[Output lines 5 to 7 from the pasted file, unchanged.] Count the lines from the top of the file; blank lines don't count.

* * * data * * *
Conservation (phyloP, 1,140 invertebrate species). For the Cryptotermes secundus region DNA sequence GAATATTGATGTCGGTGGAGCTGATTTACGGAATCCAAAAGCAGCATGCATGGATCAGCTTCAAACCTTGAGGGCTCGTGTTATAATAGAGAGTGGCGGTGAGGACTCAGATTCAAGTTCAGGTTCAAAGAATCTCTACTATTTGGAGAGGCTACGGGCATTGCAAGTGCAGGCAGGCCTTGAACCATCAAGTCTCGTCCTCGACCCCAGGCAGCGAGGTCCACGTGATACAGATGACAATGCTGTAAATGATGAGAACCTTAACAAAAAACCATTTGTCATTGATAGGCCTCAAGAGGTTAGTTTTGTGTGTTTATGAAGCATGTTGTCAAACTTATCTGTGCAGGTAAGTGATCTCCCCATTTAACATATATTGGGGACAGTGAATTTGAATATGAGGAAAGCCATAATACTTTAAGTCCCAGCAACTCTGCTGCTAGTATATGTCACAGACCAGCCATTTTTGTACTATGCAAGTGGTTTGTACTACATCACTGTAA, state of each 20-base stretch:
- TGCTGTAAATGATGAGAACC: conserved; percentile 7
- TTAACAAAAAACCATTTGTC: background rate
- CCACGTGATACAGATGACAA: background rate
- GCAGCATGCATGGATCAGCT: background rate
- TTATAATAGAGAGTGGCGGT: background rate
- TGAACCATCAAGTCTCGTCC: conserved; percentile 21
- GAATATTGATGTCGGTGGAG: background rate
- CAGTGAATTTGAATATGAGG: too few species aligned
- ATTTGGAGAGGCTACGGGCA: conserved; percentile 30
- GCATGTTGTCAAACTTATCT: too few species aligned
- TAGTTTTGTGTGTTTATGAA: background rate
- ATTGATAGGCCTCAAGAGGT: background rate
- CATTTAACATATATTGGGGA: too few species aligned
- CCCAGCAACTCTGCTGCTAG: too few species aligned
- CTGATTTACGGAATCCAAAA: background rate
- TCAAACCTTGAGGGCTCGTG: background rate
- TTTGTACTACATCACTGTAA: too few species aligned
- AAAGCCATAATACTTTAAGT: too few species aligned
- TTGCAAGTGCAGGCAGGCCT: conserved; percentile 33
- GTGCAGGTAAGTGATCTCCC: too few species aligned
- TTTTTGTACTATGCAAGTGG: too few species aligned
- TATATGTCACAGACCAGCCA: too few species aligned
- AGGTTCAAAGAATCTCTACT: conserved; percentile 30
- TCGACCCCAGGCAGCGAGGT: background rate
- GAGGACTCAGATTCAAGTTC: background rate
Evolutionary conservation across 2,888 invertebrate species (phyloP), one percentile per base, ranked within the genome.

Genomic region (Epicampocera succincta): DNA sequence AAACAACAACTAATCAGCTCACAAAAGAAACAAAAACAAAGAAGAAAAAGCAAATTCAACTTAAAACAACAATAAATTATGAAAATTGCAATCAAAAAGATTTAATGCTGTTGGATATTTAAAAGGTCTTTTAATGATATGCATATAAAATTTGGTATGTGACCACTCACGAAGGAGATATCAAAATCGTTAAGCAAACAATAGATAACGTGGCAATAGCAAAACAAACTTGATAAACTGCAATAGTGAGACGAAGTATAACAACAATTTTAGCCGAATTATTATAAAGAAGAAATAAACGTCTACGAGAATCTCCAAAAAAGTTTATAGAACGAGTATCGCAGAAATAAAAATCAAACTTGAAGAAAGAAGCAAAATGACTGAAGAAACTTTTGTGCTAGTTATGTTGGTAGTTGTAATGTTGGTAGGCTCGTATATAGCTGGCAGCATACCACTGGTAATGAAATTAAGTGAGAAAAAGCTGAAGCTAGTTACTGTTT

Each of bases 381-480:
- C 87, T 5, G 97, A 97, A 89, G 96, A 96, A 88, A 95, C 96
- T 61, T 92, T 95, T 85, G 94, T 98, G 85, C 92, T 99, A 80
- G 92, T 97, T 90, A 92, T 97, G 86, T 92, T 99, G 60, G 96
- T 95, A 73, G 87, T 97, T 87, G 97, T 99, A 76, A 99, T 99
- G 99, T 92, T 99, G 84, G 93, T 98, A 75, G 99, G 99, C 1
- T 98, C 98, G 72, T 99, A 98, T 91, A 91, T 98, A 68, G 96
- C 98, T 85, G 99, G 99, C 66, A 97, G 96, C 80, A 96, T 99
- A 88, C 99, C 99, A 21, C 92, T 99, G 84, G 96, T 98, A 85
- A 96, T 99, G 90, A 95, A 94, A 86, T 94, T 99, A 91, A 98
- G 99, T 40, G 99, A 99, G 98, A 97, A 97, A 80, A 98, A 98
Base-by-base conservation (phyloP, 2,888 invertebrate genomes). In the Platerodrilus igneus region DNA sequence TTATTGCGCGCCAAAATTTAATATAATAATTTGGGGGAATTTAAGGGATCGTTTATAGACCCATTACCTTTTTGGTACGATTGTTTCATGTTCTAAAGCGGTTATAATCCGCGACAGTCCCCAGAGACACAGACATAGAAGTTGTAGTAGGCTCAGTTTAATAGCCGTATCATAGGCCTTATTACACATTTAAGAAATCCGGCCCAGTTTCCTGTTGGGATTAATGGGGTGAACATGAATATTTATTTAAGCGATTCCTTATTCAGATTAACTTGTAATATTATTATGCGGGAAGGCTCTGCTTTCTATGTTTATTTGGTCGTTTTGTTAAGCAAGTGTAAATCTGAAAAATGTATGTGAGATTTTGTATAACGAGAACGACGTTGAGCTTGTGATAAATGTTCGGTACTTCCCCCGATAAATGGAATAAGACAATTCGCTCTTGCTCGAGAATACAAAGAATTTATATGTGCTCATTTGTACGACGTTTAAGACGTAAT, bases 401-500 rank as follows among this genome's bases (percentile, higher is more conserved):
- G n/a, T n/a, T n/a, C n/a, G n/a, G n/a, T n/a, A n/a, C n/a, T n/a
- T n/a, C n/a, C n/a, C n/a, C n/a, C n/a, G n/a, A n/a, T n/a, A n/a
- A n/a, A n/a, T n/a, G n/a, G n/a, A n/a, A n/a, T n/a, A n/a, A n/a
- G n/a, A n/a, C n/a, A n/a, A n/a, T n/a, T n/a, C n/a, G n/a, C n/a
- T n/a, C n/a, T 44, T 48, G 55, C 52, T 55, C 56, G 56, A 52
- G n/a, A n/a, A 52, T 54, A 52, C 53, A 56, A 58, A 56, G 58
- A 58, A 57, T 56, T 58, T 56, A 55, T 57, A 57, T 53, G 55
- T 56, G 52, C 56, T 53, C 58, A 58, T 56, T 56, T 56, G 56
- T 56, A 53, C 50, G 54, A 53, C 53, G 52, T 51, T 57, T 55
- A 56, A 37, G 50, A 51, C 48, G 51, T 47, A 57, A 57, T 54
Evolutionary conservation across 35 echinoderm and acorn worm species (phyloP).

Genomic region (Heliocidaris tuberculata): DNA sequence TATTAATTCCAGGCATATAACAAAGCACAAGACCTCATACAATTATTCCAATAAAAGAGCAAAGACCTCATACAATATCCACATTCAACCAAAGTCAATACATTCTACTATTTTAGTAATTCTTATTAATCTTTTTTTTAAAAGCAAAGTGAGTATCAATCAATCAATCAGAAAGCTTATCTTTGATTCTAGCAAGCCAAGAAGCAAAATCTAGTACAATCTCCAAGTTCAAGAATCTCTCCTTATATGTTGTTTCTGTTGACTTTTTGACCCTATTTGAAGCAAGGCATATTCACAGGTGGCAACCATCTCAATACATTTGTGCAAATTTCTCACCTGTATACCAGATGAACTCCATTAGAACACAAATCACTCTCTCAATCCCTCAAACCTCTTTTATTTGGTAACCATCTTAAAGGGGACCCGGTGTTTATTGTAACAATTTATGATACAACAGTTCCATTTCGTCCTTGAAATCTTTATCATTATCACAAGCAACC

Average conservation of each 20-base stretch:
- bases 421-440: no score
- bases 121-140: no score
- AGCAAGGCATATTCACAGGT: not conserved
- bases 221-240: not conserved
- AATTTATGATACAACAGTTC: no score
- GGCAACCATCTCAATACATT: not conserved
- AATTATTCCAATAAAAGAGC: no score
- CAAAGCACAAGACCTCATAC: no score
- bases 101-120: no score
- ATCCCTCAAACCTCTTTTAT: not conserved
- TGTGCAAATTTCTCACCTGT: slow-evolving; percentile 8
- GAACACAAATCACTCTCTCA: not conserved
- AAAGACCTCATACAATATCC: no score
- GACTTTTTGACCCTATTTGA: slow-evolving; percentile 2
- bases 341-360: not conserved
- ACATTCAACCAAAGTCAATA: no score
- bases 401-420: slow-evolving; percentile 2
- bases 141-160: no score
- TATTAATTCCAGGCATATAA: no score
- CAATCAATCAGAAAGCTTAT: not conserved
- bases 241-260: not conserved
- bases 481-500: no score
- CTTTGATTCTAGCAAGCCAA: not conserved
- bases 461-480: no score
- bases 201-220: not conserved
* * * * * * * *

- GCAGCATGCATGGATCAGCT: background rate
- TTATAATAGAGAGTGGCGGT: background rate
- TGAACCATCAAGTCTCGTCC: conserved; percentile 21